Molly Bloom is presented by Espace Go and directed by Brigitte Haentjens. The monologue is Molly's stream of thought. Her character (from Ulysses, written by James Joyce) is essentially based on Penelope in Homer's Odyssey. The main difference between Penelope and Molly Bloom is that the latter is not a faithful wife. Anne-Marie Cadieux takes the stage as Mrs Bloom. The scene opens with her laying on a wooden sculpture: a curvy mountain that is shaped like a woman's body. She is wearing a red dress (of course) and Greek-like sandals. In the background, the three walls surrounding her are made up of straw-like light curtains, they projected the different environments that Molly remembered. The ground is covered in golden white sand, almost giving warmth to the room. This was a very nice touch and visually pleasing, however, the gigantic womanly sculpture could have been explored. I found that the sound effects were very low on the volume.
Although the subject is interesting, unfortunately I can't say that it was a captivating performance. The monologue is at times very sexually detailed, and yet I didn't feel like the woman that was describing her encounters was in any way affected by them. Where was the passion? Where was the sin? Mrs Bloom is continuously cheating on her husband and I didn't feel the heat. Cadieux's Molly is very limited in her movements, there was no limberness, ease or liberty. While the translation was quite good, I couldn't understand the words that were being purposely said in English or in Spanish. Cadieux looked nervous and didn't express much of the emotions or physical reactions depicted in the text. This Molly Bloom seemed slightly mad and wide eyed, like she was surprised most of the time.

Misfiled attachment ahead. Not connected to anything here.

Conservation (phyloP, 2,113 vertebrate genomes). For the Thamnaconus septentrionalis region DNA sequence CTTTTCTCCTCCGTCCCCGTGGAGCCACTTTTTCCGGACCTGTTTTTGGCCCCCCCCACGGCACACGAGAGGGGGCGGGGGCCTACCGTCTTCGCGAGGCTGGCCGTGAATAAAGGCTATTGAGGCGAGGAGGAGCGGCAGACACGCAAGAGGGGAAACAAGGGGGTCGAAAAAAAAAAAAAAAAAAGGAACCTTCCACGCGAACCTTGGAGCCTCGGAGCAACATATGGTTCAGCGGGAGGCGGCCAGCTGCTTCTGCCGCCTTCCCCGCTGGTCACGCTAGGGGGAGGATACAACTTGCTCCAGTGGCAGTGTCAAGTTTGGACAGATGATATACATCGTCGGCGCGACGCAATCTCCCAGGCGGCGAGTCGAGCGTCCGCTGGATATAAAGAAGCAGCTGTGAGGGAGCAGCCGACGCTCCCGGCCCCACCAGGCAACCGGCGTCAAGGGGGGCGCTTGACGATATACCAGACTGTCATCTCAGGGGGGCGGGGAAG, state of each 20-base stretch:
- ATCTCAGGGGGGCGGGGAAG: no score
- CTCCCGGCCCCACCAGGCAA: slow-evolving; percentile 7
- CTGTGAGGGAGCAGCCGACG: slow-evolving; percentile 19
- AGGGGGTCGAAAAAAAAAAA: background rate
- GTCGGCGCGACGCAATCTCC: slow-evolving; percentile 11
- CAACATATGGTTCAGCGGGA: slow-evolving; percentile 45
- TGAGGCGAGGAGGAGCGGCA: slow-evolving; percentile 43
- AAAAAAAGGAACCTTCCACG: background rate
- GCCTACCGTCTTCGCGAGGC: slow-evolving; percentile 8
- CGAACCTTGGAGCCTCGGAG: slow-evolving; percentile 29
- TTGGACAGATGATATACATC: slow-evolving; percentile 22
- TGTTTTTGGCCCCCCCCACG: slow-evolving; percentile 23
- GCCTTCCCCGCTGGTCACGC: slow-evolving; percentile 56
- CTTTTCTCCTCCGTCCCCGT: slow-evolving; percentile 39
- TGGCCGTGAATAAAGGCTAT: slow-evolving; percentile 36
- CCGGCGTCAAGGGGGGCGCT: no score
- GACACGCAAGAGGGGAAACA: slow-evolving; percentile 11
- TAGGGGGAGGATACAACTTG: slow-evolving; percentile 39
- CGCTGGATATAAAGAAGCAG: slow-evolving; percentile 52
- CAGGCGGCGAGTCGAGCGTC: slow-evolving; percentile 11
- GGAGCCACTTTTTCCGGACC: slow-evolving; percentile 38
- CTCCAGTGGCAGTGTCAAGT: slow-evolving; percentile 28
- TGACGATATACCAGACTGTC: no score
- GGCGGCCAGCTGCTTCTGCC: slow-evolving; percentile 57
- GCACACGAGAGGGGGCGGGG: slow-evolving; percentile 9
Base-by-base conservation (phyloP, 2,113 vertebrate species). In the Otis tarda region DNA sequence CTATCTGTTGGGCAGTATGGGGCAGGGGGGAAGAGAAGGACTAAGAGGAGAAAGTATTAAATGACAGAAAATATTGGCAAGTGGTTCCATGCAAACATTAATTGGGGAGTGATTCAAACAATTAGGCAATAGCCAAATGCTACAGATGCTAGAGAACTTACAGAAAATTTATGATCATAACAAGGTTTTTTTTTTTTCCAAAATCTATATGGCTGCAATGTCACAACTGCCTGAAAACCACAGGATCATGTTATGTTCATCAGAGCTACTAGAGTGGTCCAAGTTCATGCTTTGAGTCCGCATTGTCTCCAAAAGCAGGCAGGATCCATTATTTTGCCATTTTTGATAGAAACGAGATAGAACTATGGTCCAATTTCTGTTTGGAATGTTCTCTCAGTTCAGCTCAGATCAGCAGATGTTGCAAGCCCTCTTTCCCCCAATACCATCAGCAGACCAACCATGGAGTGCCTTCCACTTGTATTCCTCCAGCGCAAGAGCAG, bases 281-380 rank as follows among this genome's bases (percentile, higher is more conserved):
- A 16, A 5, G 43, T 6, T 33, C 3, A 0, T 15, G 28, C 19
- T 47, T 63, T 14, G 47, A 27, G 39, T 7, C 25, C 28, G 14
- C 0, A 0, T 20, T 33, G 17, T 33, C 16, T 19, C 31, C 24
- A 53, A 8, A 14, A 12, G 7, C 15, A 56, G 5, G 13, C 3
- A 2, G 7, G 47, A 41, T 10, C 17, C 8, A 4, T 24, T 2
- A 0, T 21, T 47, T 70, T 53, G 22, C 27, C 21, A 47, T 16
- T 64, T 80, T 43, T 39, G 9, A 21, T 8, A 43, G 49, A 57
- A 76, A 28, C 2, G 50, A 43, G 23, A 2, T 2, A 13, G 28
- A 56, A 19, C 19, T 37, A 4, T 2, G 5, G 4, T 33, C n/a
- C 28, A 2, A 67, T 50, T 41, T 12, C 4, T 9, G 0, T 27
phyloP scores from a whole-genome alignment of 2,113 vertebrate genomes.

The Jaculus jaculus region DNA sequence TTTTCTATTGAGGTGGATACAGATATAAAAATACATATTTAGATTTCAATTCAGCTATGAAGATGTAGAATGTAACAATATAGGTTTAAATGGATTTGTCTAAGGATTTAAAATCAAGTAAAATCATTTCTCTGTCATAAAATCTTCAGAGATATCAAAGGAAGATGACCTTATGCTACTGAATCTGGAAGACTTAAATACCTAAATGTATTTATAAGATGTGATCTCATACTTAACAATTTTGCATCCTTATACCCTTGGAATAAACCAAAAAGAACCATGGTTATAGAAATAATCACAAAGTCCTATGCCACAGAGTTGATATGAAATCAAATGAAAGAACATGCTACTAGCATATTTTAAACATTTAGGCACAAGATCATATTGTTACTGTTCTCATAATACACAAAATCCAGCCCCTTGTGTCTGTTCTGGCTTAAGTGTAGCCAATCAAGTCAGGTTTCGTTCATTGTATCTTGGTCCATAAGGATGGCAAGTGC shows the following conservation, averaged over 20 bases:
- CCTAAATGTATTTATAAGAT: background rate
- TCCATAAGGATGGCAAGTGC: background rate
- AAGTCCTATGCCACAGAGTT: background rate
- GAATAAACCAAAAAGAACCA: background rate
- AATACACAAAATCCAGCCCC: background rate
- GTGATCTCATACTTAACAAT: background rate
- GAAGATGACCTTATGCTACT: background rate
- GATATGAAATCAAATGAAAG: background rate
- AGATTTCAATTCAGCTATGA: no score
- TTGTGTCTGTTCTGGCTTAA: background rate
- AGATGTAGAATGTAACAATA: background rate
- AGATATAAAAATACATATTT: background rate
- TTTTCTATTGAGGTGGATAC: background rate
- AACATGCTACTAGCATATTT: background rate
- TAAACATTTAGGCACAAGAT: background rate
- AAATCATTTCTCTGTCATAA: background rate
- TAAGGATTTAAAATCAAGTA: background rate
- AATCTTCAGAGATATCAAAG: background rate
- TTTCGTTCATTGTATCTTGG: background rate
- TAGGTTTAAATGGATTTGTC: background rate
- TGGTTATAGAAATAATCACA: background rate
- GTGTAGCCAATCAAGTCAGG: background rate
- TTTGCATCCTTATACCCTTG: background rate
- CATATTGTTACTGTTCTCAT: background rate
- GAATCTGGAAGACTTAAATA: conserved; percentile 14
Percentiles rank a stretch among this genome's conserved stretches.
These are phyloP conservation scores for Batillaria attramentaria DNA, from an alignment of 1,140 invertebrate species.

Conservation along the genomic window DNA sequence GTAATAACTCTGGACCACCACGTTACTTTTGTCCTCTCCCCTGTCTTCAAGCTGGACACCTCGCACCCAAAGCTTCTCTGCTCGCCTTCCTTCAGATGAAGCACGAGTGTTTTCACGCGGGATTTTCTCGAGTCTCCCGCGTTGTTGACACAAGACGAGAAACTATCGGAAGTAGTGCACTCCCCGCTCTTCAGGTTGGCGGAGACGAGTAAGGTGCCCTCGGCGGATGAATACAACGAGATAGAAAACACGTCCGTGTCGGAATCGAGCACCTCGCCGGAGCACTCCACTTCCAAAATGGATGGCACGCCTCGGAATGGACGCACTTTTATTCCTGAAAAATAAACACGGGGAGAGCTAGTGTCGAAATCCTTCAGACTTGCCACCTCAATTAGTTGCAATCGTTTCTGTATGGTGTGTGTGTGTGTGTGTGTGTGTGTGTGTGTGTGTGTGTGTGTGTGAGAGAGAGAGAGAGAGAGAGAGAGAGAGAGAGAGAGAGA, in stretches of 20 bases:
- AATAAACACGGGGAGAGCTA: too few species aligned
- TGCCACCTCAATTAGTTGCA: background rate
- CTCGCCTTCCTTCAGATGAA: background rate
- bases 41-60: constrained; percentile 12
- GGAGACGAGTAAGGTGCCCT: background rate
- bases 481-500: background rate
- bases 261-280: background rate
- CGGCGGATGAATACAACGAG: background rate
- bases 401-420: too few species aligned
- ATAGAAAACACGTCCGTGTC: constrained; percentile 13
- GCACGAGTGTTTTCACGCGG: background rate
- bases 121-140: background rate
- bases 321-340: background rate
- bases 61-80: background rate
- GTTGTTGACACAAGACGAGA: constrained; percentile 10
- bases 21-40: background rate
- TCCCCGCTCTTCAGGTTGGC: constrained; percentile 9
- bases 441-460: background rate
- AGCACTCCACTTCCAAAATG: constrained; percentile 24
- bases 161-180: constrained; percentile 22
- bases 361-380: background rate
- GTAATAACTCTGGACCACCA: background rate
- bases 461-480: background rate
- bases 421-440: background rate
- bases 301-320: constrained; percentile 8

An interesting concept with a subject that would interest most people looking for something spicy to watch, but a little too mechanically performed.